Scripture: Isaiah 35: 1-10

Key verse: (8) A highway shall be there, and it shall be called the Holy Way; the unclean shall not travel on it, but it shall be for God’s people; no traveler, not even fools, shall go astray.

Reflection: God’s people were in exile and the prophet Isaiah offered them a hopeful vision of the future when they would return home. This entire chapter rings out with joy. The vision of a dry wilderness desert blooms with abundant joy. The sound of singing fills the air. The weak and disabled are strengthened and healed. The hot sand under their feet will become a pool of cool water. They are headed home! The highway is before them and they will walk and dance and sing and shout the entire way.

No traveler, not even fools, shall go astray.  Not. Even. Fools. What fabulous news! I know some fools, don’t you? And sometimes I am a fool too; how about you? So often the path of faith seems full of twists and turns, trials and tests. So often the journey looks ominous and threatening. So often the way is blocked by obstacles. But not the Holy Way home to God!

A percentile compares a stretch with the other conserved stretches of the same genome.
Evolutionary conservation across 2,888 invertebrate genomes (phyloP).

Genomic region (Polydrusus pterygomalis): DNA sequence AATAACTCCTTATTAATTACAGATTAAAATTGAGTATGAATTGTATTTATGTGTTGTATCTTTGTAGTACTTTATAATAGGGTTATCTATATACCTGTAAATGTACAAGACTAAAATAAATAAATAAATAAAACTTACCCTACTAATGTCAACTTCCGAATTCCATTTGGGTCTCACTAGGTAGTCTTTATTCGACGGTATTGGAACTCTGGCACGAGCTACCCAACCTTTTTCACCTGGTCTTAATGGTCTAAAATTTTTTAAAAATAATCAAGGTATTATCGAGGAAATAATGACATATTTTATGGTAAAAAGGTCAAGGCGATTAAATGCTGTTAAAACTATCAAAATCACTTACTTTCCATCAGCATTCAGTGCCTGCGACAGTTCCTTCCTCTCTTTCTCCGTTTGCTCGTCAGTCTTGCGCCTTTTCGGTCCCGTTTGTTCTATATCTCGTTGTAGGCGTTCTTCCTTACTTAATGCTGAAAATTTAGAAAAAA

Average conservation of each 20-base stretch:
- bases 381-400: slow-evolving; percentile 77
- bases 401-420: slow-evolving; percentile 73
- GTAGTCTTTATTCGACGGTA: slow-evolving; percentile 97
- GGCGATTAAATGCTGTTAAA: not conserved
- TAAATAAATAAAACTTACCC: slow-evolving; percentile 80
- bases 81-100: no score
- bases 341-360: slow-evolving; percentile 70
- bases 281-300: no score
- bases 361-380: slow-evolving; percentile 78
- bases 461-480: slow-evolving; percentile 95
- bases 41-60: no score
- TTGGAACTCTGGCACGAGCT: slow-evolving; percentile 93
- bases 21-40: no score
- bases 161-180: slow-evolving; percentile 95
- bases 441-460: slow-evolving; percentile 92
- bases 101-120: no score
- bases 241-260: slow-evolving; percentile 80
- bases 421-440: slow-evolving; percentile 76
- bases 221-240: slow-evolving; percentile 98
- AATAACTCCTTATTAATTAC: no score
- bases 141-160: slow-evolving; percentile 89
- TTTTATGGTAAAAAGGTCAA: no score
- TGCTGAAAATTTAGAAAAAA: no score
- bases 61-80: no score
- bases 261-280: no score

Maybe it’s like the yellow brick road or a red carpet. Maybe there are guard rails. Maybe there are herding dogs to nip at the heels of those who begin to wander. Maybe there are arrows painted on the ground and signs posted on every tree. In whatever way God has built it, the Holy Way is foolproof! God invites you home. God welcomes you. The journey of faith isn’t easy street but with God’s help, even fools don’t go astray. Let’s dance and sing and shout like a bunch of holy fools!

Prayer: O God, thank you for loving me even when I am foolish. Thank you for welcoming me even when I’m not worthy. Thank you for leading me home even when I am prone to wander. Thank you for your steadfast love for all of us fools. Amen.

Author: Millie Snyder

[Scripture quotations are from New Revised Standard Version Bible, copyright © 1989 National Council of the Churches of Christ in the United States of America. Used by permission. All rights reserved].